Cyber thieves are increasingly seeking to steal patient data from health care providers.
An annual benchmark study by the Traverse City-based Ponemon Institute found that cyberattacks against health care providers grew 5 percent in the last year and now account for half of all data breaches in the industry.
Cyberattacks surpassed accidental incidents such as misplaced laptop computers or employee errors as the leading cause of data breaches in health care. They now cost the U.S. health care industry $6.2 billion annually, according to the yearly analysis by the Ponemon Institute and Portland, Ore.-based ID Experts Corp.
This year’s findings in the survey “are consistent with what I hear in the industry,” said Doug Dietzman, executive director of Grand Rapids-based Great Lakes Health Connect.
“It’s pretty clear outside forces are targeting health care more and more. There have been more intentional attacks,” Dietzman said. “The sophistication of the attackers and methods they are using is ever changing and constantly adapting to the protective measures that are put in place by health care organizations. It really is a daily chess match to stay aware of how the risk continues to morph and remain in front of those trying to penetrate our systems.
“Everybody’s gone on high alert.”
Great Lakes Health Connect links 18,000 care providers across Michigan, including 129 hospitals and 4,000 medical practices.
Health care has come under greater attack by cyber thieves because of the rich information they can gain from accessing patients’ electronic health records. That includes personal financial information to pay for copays and deductibles, demographic data, and health insurance billing information to pay medical bills.
Attackers can use personal data for identity theft or to personalize email attacks to individuals, Dietzman said.
“They can make those attacks very personal and something that looks very, very real,” Dietzman said.
Unlike the theft of a person’s credit card information, “you cannot turn off your health history” in case of a data breach, he said.
For example, insurance billing data can allow cyber thieves to get prescriptions, presumably written illegally, for drugs such as opiates that they can sell on the black market, said Rick Kam, president and CEO of ID Experts.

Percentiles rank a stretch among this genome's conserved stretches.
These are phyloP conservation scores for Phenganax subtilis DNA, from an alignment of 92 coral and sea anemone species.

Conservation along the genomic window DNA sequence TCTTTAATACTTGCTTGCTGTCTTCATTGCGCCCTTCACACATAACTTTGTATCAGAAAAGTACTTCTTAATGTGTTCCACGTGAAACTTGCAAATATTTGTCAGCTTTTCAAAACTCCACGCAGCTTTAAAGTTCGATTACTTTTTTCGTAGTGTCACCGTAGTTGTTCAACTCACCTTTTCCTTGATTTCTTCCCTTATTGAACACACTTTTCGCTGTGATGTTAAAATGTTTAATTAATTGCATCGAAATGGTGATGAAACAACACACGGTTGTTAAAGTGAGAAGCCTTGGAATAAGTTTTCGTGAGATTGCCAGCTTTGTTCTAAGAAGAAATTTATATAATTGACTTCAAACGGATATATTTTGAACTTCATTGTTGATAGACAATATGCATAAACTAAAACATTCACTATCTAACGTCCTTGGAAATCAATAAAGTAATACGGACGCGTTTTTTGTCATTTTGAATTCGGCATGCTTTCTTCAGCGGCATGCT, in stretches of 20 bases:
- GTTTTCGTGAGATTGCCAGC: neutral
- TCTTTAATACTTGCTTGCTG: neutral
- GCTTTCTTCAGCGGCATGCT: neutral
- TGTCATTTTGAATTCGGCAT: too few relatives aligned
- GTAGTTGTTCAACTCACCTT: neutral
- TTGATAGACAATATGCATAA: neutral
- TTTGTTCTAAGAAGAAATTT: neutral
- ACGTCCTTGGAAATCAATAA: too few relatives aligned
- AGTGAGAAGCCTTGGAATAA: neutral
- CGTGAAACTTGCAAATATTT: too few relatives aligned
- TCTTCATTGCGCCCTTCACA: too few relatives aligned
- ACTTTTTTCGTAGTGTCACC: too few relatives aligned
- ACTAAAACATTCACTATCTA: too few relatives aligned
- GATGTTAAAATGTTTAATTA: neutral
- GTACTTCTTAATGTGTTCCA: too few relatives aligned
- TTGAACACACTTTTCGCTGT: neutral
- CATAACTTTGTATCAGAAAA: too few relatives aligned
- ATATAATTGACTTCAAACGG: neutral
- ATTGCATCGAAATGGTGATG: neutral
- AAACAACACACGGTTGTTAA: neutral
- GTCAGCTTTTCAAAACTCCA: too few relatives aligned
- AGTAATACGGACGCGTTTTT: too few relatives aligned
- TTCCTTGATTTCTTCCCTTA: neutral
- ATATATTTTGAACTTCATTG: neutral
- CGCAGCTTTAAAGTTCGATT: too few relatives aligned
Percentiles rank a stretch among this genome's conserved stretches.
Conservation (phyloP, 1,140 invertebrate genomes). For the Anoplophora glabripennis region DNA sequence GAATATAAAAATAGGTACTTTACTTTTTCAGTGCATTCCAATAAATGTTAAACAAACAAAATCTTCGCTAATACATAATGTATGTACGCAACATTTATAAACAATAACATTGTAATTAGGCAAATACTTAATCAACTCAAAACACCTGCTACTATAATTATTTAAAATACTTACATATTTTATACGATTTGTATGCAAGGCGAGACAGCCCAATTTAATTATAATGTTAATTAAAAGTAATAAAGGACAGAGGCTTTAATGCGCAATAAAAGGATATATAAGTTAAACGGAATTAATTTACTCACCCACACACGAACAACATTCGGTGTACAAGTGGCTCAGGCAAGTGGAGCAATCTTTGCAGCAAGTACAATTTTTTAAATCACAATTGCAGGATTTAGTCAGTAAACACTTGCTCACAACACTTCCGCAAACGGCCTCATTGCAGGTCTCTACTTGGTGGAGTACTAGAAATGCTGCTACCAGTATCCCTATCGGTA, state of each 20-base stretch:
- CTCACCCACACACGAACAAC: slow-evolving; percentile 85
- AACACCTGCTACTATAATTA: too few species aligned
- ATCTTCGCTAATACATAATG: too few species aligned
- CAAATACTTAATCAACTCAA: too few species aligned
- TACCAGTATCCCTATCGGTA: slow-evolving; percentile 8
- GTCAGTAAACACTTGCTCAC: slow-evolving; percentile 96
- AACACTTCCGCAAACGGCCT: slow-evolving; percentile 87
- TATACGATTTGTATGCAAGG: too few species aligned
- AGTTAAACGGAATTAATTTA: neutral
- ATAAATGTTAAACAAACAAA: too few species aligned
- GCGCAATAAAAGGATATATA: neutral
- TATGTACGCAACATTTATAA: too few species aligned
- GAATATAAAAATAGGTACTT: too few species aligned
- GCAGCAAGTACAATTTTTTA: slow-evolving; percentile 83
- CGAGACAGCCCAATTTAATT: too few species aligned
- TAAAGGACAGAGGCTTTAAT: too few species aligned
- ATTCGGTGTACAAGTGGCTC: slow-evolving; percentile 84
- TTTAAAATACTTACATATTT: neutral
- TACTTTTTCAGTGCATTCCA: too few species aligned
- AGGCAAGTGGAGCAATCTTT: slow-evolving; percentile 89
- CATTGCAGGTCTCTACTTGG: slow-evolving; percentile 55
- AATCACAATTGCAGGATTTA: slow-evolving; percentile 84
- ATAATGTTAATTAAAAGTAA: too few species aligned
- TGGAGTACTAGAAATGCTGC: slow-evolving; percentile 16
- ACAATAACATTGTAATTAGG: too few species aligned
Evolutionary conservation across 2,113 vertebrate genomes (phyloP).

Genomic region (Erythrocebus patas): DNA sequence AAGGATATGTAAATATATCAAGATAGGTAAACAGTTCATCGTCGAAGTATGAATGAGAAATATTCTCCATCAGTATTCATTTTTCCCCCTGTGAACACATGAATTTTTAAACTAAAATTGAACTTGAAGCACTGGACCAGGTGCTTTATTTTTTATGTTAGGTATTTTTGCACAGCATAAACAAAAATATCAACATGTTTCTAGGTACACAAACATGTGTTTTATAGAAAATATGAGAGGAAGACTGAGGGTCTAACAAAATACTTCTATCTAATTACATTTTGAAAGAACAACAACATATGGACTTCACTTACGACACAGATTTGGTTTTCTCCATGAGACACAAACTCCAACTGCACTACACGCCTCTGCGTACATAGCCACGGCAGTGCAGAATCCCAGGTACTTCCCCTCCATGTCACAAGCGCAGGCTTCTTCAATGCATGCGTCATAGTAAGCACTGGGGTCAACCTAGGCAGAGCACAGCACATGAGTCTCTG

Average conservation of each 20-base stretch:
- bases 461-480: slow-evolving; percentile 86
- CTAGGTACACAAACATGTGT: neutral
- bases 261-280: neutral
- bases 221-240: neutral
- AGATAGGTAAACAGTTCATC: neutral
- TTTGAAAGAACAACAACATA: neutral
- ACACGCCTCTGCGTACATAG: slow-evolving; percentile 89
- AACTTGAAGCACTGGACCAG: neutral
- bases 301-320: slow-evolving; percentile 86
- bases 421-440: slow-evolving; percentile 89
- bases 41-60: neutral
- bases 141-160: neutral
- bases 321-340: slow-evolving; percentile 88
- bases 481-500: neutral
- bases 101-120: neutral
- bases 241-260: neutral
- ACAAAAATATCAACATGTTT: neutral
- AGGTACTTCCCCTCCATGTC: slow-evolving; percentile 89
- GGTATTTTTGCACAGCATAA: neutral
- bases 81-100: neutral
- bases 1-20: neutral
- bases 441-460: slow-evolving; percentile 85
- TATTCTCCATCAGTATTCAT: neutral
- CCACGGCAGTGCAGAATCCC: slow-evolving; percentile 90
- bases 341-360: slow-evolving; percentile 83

The 2016 Ponemon Institute study found that 89 percent of organizations experienced a data breach in the past two years, and 79 percent had multiple attacks. More than one-third had two to five data breaches and 45 percent had more than five.
“In the last six years of conducting this study, it’s clear that efforts to safeguard patient data are not improving. More health care organizations are experiencing data breaches now than six years ago,” said Larry Ponemon, chairman and founder of the Ponemon Institute. “Negligence — sloppy employee mistakes and unsecured devices — was a noted problem in the first years of this research and it continues. New cyber threats, such as ransomware, are exacerbating the problem.”
The growing problem stems in part from the increased sophistication of cyber thieves and the explosion in the use of internet-connected devices.
Despite the best efforts of health insurers, health systems and other care providers to protect their networks and patient data, cyber attackers are often one step ahead, Kam said.
“The criminal element — the bad actors, if you will — have gotten more diverse and sophisticated,” Kam said.
Some of those organizations “do have some serious and significant resources to go after the data that they’re interested in and, unfortunately, are able to get,” he said.
While the tech experts do battle to protect networks and systems, care providers can step up employee training, Dietzman said. Employees need constant reminders of how to identify threats such as sophisticated phishing emails that an attacker can use to install a virus or gain access to a network.
Great Lakes Health Connect has a privacy and security officer that came aboard from the financial services industry and monitors the exchange’s security profile. The health information exchange regularly “fine tunes” policies and procedures to keep up with threats, Dietzman said.
Staffers also receive annual training, and Great Lakes Health Connect regularly pushes out to employees “reminders and stories of where breaches have occurred (in the health care industry) to keep the threat top of mind,” Dietzman said.
“We understand this is a critical issue in health care and are committed to taking whatever steps we can to make GLHC’s environment as secure and safe as we can possibly make it,” he said. “Nobody can promise perfection, but that is our intent and we’re doing what we can to hit it.”